Also considering structural attributes for the standoff so as to mark lyric stanzas, episodes etc. Some ideas (these would be applied to each syllable in a section, but would refer to the entire section; I know this could be done with enclosing tags, but for the sake of simplicity and flexibility the verse xml is intended to be equivalent to csv):
div="choral" style="de" stanza="strophe"
div="choral" style="de" stanza="antistrophe"
div="choral" style="ae" stanza="epode"
div="choral" style="do" stanza="epode"
div="kommos" style="do" stanza="strophe"
div="choral" style="io" stanza="strophe"
Are there other formal sections that deserve marking? Agon? Epirrheme/Syzygy? I guess I can deal with these as I come to them (esp. when I get to comedy), but it would be nice to have a clear view of the ontology early on. The trick is to distinguish between form and content (e.g. what makes an agon an agon?).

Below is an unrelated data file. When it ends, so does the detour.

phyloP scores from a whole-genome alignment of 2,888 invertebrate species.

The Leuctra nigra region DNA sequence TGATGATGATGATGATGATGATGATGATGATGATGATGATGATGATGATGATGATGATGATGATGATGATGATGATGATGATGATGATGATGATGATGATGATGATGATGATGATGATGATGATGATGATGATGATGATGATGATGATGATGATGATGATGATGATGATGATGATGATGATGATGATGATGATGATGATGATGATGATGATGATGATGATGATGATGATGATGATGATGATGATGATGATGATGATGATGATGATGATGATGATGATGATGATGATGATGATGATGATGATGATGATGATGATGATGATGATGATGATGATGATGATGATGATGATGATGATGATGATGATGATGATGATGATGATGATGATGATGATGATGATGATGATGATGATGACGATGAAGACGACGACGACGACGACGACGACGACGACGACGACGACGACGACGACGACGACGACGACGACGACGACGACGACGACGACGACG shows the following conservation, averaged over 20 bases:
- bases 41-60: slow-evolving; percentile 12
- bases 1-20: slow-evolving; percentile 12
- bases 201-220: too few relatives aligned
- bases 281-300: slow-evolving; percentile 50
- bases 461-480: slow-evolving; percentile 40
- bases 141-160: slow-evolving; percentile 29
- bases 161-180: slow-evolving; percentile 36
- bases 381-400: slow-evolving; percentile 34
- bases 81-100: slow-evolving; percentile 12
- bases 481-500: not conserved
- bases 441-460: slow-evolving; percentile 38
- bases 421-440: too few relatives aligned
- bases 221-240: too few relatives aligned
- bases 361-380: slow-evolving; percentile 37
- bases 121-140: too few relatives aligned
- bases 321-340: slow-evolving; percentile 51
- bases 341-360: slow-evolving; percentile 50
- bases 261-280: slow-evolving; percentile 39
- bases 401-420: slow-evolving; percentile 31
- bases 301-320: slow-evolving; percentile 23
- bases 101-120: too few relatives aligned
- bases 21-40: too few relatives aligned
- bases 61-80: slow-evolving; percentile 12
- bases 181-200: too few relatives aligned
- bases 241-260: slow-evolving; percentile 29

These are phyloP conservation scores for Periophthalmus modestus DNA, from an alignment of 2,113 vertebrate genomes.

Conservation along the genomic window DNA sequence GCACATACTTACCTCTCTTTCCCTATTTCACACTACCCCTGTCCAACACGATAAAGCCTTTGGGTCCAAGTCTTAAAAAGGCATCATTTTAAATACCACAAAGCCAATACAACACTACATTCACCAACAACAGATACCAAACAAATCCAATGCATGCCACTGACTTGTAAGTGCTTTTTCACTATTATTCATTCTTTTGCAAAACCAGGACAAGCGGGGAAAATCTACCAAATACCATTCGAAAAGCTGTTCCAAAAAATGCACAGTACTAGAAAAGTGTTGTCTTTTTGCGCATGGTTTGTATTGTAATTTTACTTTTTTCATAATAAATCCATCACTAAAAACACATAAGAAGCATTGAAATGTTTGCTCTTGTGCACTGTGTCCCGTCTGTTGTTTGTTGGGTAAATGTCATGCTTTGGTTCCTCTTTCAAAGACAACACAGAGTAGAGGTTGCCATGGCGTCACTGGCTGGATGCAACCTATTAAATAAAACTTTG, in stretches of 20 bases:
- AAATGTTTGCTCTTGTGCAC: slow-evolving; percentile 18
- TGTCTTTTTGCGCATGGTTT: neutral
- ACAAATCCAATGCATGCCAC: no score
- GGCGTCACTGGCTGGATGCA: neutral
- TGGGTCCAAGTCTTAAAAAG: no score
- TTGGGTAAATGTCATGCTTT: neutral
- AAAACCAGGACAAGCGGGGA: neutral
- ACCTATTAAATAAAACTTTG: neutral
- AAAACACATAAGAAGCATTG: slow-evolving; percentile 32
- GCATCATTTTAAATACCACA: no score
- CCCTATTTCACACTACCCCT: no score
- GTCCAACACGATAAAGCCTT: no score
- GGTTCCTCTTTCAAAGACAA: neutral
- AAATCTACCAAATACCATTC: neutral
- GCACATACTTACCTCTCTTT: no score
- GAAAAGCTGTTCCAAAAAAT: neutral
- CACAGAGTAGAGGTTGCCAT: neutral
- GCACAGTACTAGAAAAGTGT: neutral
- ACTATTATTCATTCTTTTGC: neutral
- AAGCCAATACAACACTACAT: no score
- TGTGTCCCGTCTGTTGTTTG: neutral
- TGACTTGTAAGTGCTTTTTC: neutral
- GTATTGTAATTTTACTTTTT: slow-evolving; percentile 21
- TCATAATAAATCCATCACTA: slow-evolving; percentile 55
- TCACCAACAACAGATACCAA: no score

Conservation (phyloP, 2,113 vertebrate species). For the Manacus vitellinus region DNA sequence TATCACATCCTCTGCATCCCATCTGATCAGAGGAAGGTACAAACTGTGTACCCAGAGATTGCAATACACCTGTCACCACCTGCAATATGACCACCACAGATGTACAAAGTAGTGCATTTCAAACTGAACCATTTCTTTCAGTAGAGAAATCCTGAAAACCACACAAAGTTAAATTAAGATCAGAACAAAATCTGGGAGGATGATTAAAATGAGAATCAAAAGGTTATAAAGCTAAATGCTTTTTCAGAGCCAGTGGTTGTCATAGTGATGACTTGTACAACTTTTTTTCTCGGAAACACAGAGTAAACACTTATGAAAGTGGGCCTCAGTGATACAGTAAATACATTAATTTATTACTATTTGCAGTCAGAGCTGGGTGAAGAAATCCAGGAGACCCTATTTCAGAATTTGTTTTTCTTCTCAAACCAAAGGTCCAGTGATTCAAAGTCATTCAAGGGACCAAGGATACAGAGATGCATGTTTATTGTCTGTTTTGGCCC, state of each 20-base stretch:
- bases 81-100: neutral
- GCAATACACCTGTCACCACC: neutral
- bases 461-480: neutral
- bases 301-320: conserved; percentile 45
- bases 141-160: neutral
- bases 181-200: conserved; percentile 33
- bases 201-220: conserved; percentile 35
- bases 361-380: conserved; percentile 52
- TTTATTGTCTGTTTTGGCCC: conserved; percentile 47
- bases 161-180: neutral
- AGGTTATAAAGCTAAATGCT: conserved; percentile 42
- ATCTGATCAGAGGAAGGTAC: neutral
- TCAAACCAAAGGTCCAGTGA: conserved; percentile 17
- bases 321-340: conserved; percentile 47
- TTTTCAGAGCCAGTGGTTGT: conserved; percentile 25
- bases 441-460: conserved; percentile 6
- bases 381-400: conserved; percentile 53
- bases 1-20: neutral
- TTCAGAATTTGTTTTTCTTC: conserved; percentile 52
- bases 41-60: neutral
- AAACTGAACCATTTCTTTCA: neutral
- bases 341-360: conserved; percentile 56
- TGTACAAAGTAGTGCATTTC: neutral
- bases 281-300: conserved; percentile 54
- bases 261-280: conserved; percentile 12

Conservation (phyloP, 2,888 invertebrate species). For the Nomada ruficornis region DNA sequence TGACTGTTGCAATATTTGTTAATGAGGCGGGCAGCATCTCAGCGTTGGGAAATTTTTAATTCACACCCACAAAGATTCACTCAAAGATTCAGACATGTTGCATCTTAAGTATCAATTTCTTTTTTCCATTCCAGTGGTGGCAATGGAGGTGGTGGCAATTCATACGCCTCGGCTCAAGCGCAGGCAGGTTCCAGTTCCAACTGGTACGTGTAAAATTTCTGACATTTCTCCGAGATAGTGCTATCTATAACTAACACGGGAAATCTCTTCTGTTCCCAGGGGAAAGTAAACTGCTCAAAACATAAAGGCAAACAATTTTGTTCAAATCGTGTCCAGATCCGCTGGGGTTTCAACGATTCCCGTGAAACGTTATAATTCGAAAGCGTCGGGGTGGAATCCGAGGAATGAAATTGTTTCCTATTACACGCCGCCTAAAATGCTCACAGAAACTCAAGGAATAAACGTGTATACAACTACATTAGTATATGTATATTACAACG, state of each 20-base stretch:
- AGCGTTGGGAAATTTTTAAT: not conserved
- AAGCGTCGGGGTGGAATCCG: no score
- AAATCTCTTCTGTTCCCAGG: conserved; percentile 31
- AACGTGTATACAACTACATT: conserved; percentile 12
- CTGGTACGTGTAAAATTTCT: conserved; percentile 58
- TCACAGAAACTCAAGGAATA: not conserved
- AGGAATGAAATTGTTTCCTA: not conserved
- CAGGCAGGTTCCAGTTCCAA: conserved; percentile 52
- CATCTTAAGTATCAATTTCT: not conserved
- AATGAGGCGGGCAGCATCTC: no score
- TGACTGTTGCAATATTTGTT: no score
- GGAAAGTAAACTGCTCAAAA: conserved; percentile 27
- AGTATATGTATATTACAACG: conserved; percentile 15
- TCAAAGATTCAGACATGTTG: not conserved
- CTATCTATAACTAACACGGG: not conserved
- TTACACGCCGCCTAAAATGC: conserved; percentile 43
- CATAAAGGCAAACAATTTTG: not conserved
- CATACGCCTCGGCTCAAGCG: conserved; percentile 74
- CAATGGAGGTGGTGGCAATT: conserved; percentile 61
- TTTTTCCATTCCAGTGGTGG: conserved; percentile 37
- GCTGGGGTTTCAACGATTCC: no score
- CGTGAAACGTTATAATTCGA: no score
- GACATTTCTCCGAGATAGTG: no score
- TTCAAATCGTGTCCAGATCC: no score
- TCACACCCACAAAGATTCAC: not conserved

There are 4 top level categories here: prologue, episode, choral, kommos. I am tempted to see prologue as a type of episode, and kommos as a type of choral, but for now they seem legitimately distinct. I don’t currently plan to mark parodos and exodos, since these are always choral and choral[-1] (right?). Well, I know there is in fact a variety of ways a chorus is introduced to an audience (or says goodbye to it) – frogs and furies come to mind – but that seems like a good reason not to overprivilege the parodos/exodos category.
Also these are the ‘features’ a syllable can have. Colon and period mark the final syllable in lyric units, though colon is arguably equivalent to line, and so might not be used. lbn = long by nature – marks long αιυ where accent or iota subscript don’t do this. bil = brevis in longo. empty is for added syllables without a conjecture about content. link is for DE link sylls.
'diastole', 'systole', 'res1', 'res2', 'lbn', 'hiatus',
'bil', 'synizesis', 'crasis', 'elision', 'empty',
'anceps', 'added', 'link', 'colon', 'period'